The short-lived pause in campaign politics following last week’s Aurora, Colo., mass shooting came to an end on Monday as the Obama campaign blasted Mitt Romney on foreign policy and Republicans renewed their criticism of the president for his “you didn’t build that” remark.
In a Monday afternoon conference call organized by the Republican National Committee, two business owners argued that they were personally offended by the remark, which Obama made earlier this month at a campaign stop in Roanoke.
(As The Post’s Fact Checker and others have noted, the original Obama quote was a reference to infrastructure, not to business.)
“It was really a personal issue for me,” Melissa Ball, of Ball Office Products in Richmond, Va., said of Obama’s remarks when asked by a reporter whether Monday’s call meant that the post-Aurora detente was over.
“For me, the conversation is about my business, and hearing those comments, I was shocked,” she said. “So having an opportunity to comment on his words, I was pleased to do so. My jaw dropped. I thought surely I could not have heard what I heard. ... For me, it’s a big moment, and it was impactful for me and my employees to hear something like that.”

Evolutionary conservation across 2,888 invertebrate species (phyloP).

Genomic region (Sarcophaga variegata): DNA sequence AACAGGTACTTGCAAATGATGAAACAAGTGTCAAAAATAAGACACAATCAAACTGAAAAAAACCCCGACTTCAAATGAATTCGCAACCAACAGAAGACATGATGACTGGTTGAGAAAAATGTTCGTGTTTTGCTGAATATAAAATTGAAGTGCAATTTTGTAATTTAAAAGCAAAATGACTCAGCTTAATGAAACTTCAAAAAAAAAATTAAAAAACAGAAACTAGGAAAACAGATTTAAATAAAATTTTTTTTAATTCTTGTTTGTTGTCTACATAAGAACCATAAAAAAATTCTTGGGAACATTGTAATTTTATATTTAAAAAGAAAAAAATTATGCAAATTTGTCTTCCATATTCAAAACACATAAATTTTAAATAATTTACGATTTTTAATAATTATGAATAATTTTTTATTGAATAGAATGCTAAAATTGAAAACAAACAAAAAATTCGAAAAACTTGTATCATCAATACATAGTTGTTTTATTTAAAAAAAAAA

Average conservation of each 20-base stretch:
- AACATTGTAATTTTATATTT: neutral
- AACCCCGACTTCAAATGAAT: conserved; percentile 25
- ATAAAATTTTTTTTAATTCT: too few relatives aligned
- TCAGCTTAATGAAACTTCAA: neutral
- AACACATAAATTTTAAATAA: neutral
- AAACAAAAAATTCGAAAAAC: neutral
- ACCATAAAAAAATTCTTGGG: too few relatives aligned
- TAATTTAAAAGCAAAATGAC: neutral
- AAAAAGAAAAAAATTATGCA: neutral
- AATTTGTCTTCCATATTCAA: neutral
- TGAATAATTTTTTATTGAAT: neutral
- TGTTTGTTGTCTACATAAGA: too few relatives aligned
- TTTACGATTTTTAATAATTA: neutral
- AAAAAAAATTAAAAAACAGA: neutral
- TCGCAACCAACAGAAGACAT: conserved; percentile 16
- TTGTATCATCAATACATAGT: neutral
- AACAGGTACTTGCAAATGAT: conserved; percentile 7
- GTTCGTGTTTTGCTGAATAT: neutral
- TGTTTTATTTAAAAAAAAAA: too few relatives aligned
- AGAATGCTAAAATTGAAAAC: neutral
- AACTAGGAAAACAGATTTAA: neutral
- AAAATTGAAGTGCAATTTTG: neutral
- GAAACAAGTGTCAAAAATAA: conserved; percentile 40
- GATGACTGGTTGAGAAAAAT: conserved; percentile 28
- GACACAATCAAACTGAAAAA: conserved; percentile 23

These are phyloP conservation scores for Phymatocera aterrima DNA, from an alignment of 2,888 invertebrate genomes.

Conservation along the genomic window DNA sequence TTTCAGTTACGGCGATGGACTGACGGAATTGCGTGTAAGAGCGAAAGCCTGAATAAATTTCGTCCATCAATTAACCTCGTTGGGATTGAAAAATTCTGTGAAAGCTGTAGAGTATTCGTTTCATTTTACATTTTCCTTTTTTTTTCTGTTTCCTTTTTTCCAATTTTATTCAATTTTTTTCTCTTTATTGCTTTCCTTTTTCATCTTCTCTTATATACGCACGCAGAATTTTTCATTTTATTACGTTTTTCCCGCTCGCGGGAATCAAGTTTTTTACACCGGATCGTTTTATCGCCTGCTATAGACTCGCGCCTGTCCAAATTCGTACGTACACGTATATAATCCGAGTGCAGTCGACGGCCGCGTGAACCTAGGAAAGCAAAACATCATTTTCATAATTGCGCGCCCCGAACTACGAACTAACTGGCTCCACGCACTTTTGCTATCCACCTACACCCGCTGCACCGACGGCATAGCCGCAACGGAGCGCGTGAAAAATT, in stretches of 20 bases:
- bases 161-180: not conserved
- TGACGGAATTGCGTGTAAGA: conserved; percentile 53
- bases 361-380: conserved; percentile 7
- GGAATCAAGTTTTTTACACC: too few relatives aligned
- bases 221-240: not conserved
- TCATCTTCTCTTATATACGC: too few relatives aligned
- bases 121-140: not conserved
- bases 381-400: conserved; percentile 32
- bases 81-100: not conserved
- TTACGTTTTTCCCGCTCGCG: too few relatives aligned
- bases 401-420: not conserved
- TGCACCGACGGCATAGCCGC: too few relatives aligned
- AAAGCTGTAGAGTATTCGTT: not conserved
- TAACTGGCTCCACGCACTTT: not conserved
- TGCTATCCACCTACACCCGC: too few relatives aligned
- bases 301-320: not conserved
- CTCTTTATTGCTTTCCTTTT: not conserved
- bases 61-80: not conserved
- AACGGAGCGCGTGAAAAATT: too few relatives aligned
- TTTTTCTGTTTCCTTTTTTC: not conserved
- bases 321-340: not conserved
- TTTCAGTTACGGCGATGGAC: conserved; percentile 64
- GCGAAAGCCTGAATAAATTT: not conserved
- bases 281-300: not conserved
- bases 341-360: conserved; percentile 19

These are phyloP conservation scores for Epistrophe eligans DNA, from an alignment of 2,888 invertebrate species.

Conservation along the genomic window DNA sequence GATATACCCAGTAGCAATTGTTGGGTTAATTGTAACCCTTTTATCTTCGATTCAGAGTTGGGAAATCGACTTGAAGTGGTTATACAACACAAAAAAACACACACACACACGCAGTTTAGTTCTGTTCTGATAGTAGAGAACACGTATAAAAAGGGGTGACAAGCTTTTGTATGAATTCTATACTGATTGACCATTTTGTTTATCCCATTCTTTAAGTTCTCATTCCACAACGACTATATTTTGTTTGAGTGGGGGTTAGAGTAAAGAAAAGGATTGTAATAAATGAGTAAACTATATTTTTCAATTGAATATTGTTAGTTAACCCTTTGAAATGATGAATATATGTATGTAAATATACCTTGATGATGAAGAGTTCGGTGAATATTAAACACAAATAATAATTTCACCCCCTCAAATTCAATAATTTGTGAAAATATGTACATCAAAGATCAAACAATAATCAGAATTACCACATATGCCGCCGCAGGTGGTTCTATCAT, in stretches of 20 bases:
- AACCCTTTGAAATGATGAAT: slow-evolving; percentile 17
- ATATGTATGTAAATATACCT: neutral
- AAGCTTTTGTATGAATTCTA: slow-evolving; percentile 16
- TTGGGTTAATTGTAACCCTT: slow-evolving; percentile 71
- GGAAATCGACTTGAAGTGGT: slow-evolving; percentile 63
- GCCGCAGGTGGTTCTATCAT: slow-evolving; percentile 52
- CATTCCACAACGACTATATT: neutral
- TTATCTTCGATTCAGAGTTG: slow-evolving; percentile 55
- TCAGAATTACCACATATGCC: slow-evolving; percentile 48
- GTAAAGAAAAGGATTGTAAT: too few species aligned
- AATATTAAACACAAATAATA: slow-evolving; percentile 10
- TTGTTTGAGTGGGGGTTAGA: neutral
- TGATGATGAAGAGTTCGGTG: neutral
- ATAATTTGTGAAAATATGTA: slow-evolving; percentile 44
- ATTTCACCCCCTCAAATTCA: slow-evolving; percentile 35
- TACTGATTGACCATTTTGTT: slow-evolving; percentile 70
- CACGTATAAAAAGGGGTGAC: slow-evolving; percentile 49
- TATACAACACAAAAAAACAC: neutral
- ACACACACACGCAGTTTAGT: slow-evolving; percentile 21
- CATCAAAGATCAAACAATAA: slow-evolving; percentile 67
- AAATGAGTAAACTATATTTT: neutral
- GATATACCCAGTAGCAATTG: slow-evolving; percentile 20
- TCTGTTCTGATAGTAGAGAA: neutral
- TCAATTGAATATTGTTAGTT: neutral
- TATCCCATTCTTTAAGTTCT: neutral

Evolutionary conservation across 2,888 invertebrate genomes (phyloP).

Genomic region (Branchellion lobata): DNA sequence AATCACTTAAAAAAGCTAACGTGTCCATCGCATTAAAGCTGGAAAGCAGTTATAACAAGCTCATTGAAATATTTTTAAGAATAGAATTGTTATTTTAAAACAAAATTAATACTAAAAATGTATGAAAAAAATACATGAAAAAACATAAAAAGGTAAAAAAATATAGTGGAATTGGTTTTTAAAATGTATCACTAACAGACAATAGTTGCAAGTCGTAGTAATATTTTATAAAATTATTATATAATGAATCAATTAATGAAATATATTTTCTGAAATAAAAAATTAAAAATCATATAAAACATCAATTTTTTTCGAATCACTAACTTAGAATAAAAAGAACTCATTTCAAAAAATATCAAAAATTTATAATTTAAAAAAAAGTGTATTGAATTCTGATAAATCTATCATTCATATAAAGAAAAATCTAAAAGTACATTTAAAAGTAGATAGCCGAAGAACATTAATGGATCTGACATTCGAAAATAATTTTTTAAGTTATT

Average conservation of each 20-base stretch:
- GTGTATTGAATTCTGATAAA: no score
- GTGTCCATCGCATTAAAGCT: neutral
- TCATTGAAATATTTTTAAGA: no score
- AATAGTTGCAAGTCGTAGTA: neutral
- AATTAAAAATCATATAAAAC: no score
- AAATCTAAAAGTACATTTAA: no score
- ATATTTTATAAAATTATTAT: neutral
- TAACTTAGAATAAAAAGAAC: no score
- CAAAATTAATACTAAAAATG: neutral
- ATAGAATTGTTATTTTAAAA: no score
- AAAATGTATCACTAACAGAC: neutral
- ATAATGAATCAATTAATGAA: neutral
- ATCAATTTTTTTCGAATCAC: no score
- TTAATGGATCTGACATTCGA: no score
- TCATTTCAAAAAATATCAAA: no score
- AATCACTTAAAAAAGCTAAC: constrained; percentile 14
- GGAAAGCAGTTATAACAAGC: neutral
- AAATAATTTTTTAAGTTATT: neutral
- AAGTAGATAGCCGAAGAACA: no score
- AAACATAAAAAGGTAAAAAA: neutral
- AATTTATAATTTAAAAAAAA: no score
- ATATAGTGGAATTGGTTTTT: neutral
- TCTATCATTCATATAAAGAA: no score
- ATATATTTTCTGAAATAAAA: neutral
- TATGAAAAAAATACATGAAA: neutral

Ball has appeared on previous Romney campaign conference calls. Her company, Ball Office Products, has received several small federal contracts, according to the Web site USAspending.gov.
Also on the call was Larry Cerilli, co-owner of Snoopy’s Hot Dogs in Raleigh, N.C. The establishment was in the news this month after co-owner Steve Webb changed the sign outside to read, “Mr. Obama, I did create this business – Steve Webb.”
Asked whether he agreed with Obama’s broader point about individual success, Cerilli said that “obviously, toward the end, he says it takes more than one person; I’m the first to admit when I need help.”
He then likened the risks taken by a business owner to a scenario in which three kindergarteners are given construction paper and glitter and only one succeeds in making a beautiful art project out of the materials while the others make nothing.
Of Obama’s remark, he added: “You can’t take it away from the context of what I heard. It’s what I heard and what he meant ... And that’s the reason why I put the sign up.”
Lis Smith, a spokeswoman for the Obama campaign, shot back at the criticism from Republicans and the Romney campaign in a statement later Monday afternoon.
“Mitt Romney continues to criticize President Obama by taking his words completely out of context -- all while sitting with small business owners who built their enterprises through their own initiative but with some help along the way,” she said.
Meanwhile, as the Post’s David Nakamura reports, the Obama campaign is challenging Romney to provide specifics of his foreign policy platform in areas where he disagrees with President Obama, as the presumptive Republican nominee prepares to leaves later this week for visits to Britain, Israel and Poland.